The four of us traveled together extensively. Every year we embarked on what came to be known as our “Ski and Sea” trip – a week skiing followed by a week in the sun, generally in the Caribbean. Sometimes we even went directly from the snow to the sea, which made for some interesting packing decisions. The four of us celebrated just about every holiday, birthday, and anniversary together. We lived close by so getting together for dinner on a Saturday was a common occurrence. Even our occupations overlapped so table talk was often sprinkled with shop talk. We were truly family in the most intimate sense of the word.
Getting older means we lose people close to us. We will outlive those who succumb to diseases and accidents. It will happen more and more and each loss will be heartfelt. At our age now, we have already lost many dear friends and family. Both my wife and I have lost our parents, but that’s to be expected. My father died at 96 after a wonderful and fulfilled life. Our other three parents died at younger ages but again, it’s the normal turn that the older generation leaves us. I’m now a member of that older generation and though I’m considerably south of my 90s, when I die the next generation will say the same thing, namely, that it’s the normal turn of events. Hopefully it won’t be for a long while and hopefully the kids will also be able to say that I lived a fulfilled life.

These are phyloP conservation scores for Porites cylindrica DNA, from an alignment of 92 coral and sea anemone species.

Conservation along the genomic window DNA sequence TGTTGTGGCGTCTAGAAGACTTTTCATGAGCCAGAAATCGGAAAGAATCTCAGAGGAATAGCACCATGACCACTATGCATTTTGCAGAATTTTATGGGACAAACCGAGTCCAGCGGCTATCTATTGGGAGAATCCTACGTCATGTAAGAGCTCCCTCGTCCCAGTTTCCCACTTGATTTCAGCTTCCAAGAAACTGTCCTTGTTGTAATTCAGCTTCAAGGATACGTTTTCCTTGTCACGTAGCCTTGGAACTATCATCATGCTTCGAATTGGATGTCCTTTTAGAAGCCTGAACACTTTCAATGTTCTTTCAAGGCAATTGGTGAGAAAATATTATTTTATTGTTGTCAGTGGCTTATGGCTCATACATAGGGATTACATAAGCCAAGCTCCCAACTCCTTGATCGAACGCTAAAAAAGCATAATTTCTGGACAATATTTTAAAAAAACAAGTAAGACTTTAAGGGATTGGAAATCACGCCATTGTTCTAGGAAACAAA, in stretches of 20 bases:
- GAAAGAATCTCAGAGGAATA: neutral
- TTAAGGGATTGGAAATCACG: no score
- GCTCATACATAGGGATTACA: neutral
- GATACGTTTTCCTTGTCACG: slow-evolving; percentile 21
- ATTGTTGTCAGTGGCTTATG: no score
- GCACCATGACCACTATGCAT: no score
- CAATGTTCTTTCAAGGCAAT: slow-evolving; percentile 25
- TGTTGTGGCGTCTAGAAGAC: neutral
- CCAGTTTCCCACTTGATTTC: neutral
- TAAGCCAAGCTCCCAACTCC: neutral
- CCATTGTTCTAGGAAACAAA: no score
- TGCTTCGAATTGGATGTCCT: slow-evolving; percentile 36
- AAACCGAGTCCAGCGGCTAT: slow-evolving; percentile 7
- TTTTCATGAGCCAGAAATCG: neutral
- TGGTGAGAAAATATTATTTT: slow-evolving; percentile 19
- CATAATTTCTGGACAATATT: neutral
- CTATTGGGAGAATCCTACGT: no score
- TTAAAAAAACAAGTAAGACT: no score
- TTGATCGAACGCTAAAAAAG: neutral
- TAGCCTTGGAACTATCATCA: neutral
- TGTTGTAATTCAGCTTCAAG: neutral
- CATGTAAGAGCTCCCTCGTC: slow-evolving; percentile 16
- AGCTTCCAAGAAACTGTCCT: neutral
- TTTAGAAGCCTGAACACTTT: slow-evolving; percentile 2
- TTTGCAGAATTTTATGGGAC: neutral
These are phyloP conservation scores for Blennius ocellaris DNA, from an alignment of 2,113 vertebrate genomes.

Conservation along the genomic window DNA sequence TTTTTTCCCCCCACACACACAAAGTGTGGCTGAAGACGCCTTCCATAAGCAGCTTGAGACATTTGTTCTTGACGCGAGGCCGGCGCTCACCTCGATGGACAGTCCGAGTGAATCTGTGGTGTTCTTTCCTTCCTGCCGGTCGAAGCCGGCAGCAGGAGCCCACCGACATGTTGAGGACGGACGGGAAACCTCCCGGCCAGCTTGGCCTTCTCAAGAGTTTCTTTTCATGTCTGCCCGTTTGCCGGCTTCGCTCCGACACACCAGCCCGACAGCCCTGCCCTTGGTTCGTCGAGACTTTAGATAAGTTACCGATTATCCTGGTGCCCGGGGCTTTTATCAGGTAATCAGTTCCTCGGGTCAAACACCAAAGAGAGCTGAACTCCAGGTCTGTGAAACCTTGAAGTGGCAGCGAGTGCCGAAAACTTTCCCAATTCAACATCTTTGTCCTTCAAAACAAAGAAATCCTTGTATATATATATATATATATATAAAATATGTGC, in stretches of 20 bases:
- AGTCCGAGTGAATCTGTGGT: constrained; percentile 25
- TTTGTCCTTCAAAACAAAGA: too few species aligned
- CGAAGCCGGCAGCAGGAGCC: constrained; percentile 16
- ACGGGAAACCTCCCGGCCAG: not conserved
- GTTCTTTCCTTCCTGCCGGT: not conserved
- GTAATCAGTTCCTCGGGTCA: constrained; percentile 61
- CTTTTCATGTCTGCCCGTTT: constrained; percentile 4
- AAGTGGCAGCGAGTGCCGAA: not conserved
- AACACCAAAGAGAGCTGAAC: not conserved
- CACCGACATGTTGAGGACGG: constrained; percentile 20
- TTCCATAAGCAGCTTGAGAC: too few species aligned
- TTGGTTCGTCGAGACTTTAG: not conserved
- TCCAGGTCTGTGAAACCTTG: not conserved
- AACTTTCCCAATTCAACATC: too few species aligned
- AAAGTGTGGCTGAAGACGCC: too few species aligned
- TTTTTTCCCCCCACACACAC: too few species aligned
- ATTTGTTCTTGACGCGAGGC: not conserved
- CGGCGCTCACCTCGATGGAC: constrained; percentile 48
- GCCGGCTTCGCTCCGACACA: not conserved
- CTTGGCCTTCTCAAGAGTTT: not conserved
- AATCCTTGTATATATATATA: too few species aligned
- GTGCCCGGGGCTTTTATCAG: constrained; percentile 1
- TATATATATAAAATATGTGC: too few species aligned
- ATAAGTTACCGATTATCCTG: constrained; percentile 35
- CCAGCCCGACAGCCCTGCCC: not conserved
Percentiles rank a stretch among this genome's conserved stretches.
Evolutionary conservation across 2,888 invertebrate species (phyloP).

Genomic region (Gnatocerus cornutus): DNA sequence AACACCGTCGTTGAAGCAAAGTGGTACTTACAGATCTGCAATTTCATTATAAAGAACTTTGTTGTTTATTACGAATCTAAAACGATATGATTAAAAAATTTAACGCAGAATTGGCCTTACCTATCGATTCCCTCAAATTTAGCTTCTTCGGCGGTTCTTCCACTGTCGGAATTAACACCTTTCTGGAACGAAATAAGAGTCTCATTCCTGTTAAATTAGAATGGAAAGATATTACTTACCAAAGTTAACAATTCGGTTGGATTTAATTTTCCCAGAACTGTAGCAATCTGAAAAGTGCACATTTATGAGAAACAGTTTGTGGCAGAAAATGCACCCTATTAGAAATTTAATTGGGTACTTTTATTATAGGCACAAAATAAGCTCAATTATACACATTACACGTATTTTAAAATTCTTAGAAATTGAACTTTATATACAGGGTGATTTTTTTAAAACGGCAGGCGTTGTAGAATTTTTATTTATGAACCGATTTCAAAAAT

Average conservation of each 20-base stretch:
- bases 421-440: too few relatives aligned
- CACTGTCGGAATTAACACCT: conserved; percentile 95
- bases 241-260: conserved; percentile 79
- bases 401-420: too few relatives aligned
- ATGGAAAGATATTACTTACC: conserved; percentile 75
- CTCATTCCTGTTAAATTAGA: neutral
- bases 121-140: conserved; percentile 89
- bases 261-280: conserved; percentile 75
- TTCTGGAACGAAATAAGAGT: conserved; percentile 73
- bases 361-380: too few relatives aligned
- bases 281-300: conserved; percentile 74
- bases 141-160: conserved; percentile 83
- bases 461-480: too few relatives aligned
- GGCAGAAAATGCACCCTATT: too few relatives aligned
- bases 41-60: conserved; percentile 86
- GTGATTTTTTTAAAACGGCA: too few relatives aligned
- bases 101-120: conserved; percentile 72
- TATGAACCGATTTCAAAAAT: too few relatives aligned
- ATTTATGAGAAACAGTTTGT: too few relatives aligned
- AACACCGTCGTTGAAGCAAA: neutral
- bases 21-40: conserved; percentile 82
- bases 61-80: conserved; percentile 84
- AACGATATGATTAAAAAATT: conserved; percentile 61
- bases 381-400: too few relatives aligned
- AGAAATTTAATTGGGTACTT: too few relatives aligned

But my friend was a peer, not of the older generation. That makes her death very different. She wasn’t the first—indeed, my first loss was as a 6-year old who lost a classmate. A few others died throughout the years. And when I got into my fifties and sixties, more and more friends got sick and died. But never did I lose someone so close to me, someone with whom I had so much history. And most importantly, someone I would have had many experiences and adventures with in the future.
I mourn her loss and grieve for the loss I will endure for the rest of my life.